Philadelphia's Academy of Music is the second stop for the national tour of the eagerly-awaited Disney's High School Musical (July 11-22). Adapted by David Simpatico from the hugely popular Disney Channel film, the show is the story of a high school basketball player who defies his cliquish friends to star in the school musical with an intellectually-gifted female lead.
July also bring the return of the national tour of the smash-hit Wicked to the Academy of Music (July 25-August 19). Based on Gregory Maguire's 1995 best-selling novel, the musical reveals how a pair of best friends in Oz became the Wicked Witch of the West and Glinda the Good Witch. The score by Stephen Schwartz, of Pippin and Godspell fame, includes such new favorites as "Defying Gravity" and "For Good."
Theatre Horizon presents the family-friendly Broadway musical Once on This Island, featuring a book and lyrics by Lynn Ahrens and music by Stephen Flaherty. This beloved tale of star-crossed lovers who try to overcome prejudice and racism is helmed by Horizon artistic director Matthew Decker.
For the sixth consecutive summer, the Hedgerow Theatre will delight local audiences with one of playwright Ray Cooney's breezy farces; this year's offering is Cooney's West End hit It Runs in the Family (July 6-September 9). A delirious comedy about a chaotic London hospital, it stars the always appealing Zoran Kovcic.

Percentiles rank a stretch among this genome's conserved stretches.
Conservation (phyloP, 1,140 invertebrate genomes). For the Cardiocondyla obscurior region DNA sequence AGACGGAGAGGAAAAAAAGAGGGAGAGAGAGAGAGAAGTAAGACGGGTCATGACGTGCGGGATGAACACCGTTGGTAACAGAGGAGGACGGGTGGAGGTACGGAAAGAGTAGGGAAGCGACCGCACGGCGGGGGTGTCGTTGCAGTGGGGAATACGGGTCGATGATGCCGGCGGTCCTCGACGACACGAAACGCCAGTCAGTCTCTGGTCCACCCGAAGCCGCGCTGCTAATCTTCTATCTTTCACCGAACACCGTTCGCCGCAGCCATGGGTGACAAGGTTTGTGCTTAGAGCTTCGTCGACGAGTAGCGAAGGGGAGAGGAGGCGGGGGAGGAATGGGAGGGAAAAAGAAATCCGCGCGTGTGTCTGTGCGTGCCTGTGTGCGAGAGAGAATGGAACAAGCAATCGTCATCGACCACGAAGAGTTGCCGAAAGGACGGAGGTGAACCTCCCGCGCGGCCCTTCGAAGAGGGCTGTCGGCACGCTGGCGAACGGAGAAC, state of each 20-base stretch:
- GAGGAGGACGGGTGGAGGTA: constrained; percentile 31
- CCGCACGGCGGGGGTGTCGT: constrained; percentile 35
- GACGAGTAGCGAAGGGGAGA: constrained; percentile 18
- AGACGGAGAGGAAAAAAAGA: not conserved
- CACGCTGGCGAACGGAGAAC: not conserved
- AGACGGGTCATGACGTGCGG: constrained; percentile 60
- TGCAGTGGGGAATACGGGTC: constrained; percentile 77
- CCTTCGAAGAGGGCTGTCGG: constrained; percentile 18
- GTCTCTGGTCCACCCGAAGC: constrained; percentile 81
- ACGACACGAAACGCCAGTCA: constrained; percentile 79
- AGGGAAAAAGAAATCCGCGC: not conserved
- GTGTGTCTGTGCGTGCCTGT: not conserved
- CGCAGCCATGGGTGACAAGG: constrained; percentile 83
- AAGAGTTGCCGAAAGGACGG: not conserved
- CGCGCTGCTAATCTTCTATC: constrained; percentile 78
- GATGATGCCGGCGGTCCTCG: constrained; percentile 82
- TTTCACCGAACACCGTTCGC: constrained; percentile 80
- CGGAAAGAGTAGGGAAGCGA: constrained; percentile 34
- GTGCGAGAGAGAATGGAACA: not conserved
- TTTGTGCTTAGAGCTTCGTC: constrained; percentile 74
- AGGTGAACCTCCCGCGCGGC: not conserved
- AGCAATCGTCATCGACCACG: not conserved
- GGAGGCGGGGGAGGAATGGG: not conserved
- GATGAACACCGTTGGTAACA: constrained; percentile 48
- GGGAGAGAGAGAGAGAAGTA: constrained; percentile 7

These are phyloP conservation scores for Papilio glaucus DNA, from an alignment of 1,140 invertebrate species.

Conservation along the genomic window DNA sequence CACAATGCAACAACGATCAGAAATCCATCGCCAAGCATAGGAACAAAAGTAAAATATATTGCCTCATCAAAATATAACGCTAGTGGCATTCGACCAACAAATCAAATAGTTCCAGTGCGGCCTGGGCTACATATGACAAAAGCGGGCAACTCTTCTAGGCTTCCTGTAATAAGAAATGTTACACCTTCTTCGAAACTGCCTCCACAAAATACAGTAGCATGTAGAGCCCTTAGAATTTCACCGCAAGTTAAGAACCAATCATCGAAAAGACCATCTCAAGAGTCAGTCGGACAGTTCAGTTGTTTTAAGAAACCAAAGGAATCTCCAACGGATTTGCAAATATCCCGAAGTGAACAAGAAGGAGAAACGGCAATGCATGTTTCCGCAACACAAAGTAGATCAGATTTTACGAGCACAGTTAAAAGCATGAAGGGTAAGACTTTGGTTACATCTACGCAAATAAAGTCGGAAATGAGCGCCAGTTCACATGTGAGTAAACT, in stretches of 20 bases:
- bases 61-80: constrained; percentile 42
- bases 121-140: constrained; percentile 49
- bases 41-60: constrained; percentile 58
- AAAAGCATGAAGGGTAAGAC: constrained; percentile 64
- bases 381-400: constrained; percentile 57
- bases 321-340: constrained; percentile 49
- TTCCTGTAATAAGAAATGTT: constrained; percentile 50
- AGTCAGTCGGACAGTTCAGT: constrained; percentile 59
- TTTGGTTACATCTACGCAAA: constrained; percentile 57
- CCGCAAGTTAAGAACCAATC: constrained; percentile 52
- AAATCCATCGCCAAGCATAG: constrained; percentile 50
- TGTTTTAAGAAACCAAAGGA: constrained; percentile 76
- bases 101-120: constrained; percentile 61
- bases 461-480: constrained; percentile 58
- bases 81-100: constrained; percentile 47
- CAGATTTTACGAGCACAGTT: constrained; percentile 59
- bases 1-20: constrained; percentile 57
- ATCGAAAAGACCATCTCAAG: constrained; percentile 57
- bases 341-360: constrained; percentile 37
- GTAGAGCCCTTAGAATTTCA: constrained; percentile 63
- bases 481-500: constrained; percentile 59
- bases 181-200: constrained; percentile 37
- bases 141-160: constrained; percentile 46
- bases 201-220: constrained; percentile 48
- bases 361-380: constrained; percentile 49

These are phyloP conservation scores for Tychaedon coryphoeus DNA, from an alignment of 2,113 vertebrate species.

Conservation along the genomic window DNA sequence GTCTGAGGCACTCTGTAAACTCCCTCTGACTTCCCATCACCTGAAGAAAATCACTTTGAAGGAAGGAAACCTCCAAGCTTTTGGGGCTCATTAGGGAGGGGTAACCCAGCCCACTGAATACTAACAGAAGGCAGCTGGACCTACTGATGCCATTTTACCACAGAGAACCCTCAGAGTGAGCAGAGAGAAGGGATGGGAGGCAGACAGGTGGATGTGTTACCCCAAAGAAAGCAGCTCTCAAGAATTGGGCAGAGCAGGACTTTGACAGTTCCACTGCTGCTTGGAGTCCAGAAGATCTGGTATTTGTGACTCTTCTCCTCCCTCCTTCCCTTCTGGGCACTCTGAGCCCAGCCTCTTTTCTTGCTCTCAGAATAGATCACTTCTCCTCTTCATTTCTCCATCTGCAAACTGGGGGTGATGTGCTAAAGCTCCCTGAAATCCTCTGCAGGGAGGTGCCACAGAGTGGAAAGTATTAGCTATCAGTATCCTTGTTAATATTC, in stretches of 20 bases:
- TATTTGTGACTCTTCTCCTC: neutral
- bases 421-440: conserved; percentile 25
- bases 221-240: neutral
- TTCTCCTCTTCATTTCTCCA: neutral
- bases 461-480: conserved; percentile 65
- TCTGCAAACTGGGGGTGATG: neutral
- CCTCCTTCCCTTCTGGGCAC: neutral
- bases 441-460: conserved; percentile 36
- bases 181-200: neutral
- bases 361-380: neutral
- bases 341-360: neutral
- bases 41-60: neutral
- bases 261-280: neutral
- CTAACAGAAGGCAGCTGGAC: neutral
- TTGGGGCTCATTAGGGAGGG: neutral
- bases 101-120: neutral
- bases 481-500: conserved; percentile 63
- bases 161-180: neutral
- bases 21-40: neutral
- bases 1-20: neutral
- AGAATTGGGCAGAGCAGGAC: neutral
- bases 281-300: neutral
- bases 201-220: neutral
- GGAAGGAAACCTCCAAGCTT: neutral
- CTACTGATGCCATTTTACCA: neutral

This month, you can sample the wares of several of the nation's top dramatists as PlayPenn culminates its third annual New Play Development Conference with a series of staged readings at the Adrienne Theatre (July 19-22). Performed by some of Philly's top actors, the readings include works in-progress by Andrew Case (The Rant), Russell Davis (The Day of the Picnic), Christina Ham (After Adam), Jennifer Maisel (There or Here), and Sean Christopher Lewis (Militant Language), as well as local playwright Aaron Posner's new adaptation of Chaim Potok's novel My Name is Asher Lev. All readings are free, but reservations are recommended.
The Pennsylvania Shakespeare Festival completes its 2007 summer season with a pair of very different comedies. First up on the 187-seat Arena Stage is Charles Ludlam's The Mystery of Irma Vep (July 11-August 5), a ridiculously far-fetched Gothic parody that amounts to a rollicking two hours of hilarity, theatrical sleight-of-hand, and madcap costume changes. Also on the company's mainstage is Shakespeare's celebrated comedy The Taming of the Shrew (July 18-August 5).
Don't show this again.